The "Type 1" of the market assessment articles resides in a different blog.
As of May 2013 I do not know, if the idea presented here (the "Type 2") has anything to do with reality, i.e. how far it is from an objective reality, but it is a place to start.
The idea is that if one tries to sell product X that solves problem Y, then the market does not exist, unless the target audience is already spending money on solving the problem Y and the product X helps to solve the problem Y more cheaply or allows to solve "more problem Y" for the same amount of money or, maybe, allows to solve "same amount of problem Y" for the same amount of money, but with less amount of unwanted side-effects.
For example, there are a lot of scientists, who would love to do all sorts of awesome and fun stuff, but they do not spend practically anything, which means that the market that they form is really slim. Same thing with some small business owners: they would love to have all sorts of things, software, hardware, etc. but since they do not spend anything on solving those problems, there's no market.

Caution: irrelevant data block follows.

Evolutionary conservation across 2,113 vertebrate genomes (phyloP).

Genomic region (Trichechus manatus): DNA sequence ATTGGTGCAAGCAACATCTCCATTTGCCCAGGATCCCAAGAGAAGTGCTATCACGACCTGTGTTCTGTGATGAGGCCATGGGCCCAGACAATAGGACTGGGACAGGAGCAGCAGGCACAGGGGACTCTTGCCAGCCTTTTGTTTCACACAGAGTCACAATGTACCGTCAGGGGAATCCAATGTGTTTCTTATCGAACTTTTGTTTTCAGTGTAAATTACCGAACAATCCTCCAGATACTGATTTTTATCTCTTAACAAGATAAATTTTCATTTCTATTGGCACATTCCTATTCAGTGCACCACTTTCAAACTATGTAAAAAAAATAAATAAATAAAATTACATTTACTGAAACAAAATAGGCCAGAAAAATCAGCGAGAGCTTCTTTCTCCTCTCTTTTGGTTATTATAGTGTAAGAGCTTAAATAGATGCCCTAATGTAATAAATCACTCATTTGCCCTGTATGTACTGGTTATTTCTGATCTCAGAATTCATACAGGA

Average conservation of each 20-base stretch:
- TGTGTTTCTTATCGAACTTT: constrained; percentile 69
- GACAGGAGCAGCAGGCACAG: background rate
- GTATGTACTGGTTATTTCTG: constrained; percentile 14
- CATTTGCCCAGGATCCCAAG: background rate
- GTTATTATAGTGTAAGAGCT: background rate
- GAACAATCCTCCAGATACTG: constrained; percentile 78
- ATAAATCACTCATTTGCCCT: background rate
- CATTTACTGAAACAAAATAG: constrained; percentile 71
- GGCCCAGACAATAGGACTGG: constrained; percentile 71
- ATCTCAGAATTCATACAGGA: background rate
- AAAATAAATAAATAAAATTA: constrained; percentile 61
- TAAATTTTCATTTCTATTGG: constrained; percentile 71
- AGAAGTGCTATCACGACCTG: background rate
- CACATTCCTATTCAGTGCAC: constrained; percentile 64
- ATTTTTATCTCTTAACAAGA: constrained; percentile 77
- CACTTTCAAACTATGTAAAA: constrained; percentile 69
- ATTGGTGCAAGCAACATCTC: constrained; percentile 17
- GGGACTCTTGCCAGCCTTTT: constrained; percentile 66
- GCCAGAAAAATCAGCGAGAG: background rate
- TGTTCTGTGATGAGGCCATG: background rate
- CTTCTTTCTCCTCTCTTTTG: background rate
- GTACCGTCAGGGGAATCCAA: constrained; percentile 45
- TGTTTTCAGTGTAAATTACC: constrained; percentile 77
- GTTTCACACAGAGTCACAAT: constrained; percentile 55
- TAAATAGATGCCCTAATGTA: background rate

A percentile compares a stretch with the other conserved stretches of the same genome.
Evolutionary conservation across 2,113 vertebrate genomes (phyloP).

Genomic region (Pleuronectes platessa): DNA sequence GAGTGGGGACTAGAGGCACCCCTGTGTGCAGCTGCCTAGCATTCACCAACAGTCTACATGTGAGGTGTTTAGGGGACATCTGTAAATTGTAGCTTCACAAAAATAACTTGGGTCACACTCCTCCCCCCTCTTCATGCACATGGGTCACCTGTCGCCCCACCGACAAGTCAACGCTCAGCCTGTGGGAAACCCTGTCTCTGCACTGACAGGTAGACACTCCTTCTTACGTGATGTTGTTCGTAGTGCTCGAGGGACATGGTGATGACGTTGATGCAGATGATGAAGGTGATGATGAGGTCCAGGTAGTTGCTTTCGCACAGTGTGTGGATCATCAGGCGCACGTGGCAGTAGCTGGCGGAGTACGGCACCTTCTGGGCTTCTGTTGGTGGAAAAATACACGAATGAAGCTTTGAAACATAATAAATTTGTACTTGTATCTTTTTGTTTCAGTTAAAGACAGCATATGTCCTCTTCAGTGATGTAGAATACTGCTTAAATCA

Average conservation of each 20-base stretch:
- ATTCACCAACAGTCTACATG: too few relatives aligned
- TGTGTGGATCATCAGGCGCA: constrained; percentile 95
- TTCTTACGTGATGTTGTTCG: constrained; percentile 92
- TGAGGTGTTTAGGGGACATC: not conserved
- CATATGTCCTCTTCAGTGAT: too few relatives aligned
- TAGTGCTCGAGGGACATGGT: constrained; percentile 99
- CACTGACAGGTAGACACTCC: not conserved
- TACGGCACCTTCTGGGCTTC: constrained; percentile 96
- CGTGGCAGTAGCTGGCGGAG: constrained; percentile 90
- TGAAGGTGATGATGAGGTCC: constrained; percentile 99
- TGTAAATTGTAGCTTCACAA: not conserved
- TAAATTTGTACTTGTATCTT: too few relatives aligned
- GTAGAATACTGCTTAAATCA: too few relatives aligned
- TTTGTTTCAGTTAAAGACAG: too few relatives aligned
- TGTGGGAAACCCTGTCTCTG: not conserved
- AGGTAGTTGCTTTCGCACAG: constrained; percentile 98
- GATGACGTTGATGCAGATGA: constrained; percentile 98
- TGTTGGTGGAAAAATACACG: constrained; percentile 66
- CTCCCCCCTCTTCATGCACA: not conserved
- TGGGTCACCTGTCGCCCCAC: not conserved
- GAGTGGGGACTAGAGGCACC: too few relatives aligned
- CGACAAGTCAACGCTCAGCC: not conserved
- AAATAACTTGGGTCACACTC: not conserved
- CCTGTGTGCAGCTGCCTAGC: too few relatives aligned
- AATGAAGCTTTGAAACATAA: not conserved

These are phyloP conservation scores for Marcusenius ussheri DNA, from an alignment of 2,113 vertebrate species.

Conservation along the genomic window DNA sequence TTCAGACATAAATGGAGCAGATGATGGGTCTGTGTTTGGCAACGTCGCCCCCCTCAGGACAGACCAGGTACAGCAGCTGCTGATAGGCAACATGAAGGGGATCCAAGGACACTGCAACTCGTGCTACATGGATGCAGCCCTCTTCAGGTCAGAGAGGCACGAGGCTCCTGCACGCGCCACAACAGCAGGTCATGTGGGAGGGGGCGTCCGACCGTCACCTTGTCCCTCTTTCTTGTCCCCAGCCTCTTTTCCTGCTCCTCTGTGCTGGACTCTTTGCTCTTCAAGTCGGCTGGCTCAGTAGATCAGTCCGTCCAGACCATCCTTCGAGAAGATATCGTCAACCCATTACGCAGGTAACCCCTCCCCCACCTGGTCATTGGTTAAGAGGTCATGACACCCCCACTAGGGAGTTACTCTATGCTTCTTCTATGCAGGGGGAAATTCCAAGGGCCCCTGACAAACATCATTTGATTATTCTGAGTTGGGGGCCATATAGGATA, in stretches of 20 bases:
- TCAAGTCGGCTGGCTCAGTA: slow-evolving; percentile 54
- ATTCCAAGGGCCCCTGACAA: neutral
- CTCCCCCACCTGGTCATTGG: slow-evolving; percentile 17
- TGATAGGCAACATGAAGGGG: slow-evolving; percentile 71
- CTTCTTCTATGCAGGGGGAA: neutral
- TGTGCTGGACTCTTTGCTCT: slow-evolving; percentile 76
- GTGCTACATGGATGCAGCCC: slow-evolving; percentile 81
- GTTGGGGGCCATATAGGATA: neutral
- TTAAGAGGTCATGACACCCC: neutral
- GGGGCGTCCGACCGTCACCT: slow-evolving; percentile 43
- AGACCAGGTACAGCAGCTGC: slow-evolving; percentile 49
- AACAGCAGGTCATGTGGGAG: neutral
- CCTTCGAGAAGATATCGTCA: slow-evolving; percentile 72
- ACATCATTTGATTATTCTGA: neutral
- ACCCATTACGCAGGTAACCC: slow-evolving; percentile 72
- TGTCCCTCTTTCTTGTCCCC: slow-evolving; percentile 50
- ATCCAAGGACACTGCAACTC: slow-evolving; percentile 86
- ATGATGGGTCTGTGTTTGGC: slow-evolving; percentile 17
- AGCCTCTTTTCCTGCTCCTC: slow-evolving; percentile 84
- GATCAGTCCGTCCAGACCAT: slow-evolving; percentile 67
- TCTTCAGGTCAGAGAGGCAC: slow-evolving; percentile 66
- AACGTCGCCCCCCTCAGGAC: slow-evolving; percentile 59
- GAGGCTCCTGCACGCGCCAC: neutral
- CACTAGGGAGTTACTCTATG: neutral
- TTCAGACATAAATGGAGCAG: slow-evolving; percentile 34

The situation might be generalized by stating that all new projects that provide something totally new, change the game significantly, are without a market and development of brand new, game-changing, technologies can take place only as a volunteer effort or as a sub-project of some project that tries to provide a solution to problem Y that the target audience already spends money on. An example: open-source projects, Linux, web software frameworks, pharmaceuticals, even the technological innovation of the war industry.
The pharmaceutical industry is an interesting one. They're like devil's advocates with an honest and novel cause: give part of Your soul to us by working for us (through working for paying for the medicines) or die. May be that's what it takes to get some money for anything new. After all, there is a saying that wars are the drivers of technological innovation (as opposed to juridical "innovation" of peacetime).